• Alexander Bukreyev

    Roles Conceptualization, Funding acquisition, Methodology, Writing – original draft, Writing – review & editing

    james.crowe@vanderbilt.edu (JECJ); alexander.bukreyev@utmb.edu (AB)

    Affiliations Department of Pathology, University of Texas Medical Branch, Galveston, TX, United States of America, Galveston National Laboratory, Galveston, TX, United States of America, Department of Microbiology and Immunology, University of Texas Medical Branch, Galveston, TX, United States of America

Asymmetric antiviral effects of ebolavirus antibodies targeting glycoprotein stem and glycan cap

  • Philipp A. Ilinykh, 
  • Rodrigo I. Santos, 
  • Bronwyn M. Gunn, 
  • Natalia A. Kuzmina, 
  • Xiaoli Shen, 
  • Kai Huang, 
  • Pavlo Gilchuk, 
  • Andrew I. Flyak, 
  • Patrick Younan, 
  • Galit Alter
PLOS
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Abstract

Recent studies suggest that some monoclonal antibodies (mAbs) specific for ebolavirus glycoprotein (GP) can protect experimental animals against infections. Most mAbs isolated from ebolavirus survivors appeared to target the glycan cap or the stalk region of the viral GP, which is the envelope protein and the only antigen inducing virus-neutralizing antibody response. Some of the mAbs were demonstrated to be protective in vivo. Here, a panel of mAbs from four individual survivors of ebolavirus infection that target the glycan cap or stem region were selected for investigation of the mechanisms of their antiviral effect. Comparative characterization of the inhibiting effects on multiple steps of viral replication was performed, including attachment, post-attachment, entry, binding at low pH, post-cleavage neutralization of virions, viral trafficking to endosomes, cell-to-cell transmission, viral egress, and inhibition when added early at various time points post-infection. In addition, Fc-domain related properties were characterized, including activation and degranulation of NK cells, antibody-dependent cellular phagocytosis and glycan content. The two groups of mAbs (glycan cap versus stem) demonstrated very different profiles of activities suggesting usage of mAbs with different epitope specificity could coordinate inhibition of multiple steps of filovirus infection through Fab- and Fc-mediated mechanisms, and provide a reliable therapeutic approach.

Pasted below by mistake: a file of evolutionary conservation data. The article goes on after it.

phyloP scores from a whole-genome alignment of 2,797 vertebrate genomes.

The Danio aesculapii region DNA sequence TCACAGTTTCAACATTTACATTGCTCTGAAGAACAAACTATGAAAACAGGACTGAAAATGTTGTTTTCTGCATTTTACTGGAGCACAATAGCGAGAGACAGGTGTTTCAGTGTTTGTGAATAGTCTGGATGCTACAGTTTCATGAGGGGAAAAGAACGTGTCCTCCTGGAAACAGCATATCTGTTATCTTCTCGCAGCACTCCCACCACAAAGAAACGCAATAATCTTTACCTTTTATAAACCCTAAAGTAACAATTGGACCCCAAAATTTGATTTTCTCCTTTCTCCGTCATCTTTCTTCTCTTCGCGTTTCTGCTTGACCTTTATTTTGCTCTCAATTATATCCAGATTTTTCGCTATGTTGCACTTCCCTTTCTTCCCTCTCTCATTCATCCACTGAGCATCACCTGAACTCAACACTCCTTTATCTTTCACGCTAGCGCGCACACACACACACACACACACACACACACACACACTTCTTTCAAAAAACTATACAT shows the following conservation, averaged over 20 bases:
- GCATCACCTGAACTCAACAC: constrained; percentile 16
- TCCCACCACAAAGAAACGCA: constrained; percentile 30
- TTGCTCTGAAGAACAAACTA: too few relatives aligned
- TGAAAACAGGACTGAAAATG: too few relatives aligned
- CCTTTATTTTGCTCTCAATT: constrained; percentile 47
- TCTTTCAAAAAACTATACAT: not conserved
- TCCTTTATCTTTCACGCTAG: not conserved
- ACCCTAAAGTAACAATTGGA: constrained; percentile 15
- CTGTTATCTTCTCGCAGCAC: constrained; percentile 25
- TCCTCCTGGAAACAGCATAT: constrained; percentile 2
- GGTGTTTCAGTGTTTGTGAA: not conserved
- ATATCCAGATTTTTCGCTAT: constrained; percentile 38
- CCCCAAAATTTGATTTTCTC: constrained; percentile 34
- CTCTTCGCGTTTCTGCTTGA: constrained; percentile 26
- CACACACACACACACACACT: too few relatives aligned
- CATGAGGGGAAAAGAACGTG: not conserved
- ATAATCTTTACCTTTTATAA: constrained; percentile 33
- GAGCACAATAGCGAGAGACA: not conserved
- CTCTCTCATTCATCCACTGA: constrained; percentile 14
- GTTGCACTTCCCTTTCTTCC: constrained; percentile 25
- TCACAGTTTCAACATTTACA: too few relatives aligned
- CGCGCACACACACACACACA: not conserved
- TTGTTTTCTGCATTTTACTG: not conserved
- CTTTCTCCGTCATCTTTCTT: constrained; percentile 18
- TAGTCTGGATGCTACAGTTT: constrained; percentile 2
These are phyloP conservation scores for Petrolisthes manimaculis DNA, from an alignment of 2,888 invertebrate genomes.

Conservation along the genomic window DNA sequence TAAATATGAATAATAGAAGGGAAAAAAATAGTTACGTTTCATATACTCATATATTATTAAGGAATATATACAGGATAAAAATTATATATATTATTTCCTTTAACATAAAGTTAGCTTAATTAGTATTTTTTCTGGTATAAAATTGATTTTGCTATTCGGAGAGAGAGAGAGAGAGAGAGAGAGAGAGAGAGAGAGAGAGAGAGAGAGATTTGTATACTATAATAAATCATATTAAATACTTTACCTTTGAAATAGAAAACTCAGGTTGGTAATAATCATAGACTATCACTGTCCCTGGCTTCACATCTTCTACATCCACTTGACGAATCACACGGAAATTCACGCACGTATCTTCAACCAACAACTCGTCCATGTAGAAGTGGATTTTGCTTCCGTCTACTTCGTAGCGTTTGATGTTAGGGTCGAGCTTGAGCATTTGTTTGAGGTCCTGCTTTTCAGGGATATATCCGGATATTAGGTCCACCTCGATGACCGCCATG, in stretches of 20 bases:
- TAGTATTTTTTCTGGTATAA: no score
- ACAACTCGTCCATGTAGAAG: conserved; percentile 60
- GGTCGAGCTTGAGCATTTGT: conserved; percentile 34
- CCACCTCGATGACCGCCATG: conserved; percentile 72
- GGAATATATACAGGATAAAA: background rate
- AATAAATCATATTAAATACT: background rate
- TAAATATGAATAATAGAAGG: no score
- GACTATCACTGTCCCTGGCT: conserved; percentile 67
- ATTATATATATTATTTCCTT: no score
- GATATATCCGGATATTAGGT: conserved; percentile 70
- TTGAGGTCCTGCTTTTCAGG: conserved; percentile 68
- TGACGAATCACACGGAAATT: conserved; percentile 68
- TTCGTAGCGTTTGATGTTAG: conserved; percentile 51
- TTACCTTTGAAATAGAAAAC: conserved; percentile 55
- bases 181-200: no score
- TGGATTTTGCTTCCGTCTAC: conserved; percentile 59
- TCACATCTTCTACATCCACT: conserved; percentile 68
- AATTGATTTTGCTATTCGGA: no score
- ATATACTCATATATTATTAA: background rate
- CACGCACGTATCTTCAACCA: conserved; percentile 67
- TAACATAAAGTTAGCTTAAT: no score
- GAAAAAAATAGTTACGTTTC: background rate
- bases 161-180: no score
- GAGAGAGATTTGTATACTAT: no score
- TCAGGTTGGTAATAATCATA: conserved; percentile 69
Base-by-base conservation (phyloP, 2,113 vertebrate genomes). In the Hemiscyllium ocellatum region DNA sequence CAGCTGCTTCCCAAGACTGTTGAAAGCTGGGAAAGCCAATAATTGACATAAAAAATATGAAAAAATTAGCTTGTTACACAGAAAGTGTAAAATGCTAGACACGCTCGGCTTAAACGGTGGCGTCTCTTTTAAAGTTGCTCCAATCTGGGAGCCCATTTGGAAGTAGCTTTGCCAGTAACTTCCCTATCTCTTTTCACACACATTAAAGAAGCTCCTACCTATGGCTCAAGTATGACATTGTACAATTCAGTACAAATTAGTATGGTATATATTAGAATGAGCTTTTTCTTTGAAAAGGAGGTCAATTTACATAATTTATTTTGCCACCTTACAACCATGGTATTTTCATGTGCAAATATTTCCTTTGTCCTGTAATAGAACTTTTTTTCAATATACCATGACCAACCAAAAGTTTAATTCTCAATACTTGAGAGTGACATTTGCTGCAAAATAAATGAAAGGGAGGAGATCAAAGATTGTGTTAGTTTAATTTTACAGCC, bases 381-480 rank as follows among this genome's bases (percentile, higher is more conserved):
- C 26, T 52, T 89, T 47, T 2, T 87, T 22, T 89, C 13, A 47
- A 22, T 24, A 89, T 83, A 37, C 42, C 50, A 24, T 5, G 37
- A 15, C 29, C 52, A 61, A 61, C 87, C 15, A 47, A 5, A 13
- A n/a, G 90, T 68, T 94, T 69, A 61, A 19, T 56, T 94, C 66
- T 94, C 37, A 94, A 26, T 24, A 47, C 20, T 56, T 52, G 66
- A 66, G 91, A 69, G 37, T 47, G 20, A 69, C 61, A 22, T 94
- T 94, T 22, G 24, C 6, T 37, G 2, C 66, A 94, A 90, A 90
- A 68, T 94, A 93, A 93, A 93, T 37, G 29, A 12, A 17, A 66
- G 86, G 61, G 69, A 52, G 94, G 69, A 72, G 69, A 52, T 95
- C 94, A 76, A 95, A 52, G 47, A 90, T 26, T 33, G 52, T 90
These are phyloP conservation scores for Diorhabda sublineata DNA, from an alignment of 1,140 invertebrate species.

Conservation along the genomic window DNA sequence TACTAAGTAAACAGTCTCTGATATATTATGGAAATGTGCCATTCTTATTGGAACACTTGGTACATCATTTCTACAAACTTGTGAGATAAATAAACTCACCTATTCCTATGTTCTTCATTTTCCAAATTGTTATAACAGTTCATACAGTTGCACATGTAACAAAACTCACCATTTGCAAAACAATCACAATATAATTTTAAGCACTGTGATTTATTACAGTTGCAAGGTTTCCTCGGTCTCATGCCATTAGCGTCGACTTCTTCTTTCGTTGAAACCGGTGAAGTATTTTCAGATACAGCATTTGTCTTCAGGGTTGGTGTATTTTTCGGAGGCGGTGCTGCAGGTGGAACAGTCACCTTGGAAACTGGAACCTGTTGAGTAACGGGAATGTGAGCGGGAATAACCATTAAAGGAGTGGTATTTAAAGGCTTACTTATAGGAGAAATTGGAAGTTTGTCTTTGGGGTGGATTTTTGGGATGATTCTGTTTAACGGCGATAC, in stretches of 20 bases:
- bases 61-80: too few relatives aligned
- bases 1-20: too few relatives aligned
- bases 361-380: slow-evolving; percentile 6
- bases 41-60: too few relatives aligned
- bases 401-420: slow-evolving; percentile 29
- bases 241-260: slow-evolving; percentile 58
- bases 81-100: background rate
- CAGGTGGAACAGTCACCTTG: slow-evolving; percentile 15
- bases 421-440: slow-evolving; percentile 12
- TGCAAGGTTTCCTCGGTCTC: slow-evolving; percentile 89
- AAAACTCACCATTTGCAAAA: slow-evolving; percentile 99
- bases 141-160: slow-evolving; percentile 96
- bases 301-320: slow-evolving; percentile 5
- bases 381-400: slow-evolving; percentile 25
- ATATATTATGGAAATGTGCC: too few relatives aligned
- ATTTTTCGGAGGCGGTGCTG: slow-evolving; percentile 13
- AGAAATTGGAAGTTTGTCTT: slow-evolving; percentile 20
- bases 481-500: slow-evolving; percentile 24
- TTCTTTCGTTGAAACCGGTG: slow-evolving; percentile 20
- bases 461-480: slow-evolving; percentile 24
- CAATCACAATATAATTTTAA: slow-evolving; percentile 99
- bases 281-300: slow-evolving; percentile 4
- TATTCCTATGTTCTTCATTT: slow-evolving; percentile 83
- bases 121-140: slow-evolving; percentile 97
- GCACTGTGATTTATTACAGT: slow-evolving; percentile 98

Author summary

Recent progress in isolation of mAbs from survivors of filovirus infections suggests that the human adaptive immune system is capable of producing strong antibody responses. However, the effects of mAbs with different epitope specificity on individual steps of filovirus infection are still unclear. We evaluated a panel of mAbs obtained from survivors of natural filovirus infections, specific for the glycan cap or stem region of GP, for their effects on the attachment of viral particles to the cell surface, intracellular traffic of viral particles, proteolytic processing of GP, its interaction with the NPC1 receptor, cell-to-cell virus transmission, virus egress from infected cells, activation of natural killer cells and antibody-dependent cellular phagocytosis through Fc-mediated mechanisms. We found that antiviral activity of glycan cap-specific antibodies results from inhibition of attachment, cell-to-cell transmission and inhibition of virion budding. In contrast, the antiviral mechanisms of stem-specific antibodies were found to be inhibition of virus release from endosomal network to the cytoplasm, and also activation of natural killer cells and phagocytosis mediated by monocytes and neutrophils. The data provide new insight into the development of immune protective mechanisms during natural human infection, and have important implications for the treatment of filovirus infections by passively-transferred antibodies and vaccine design.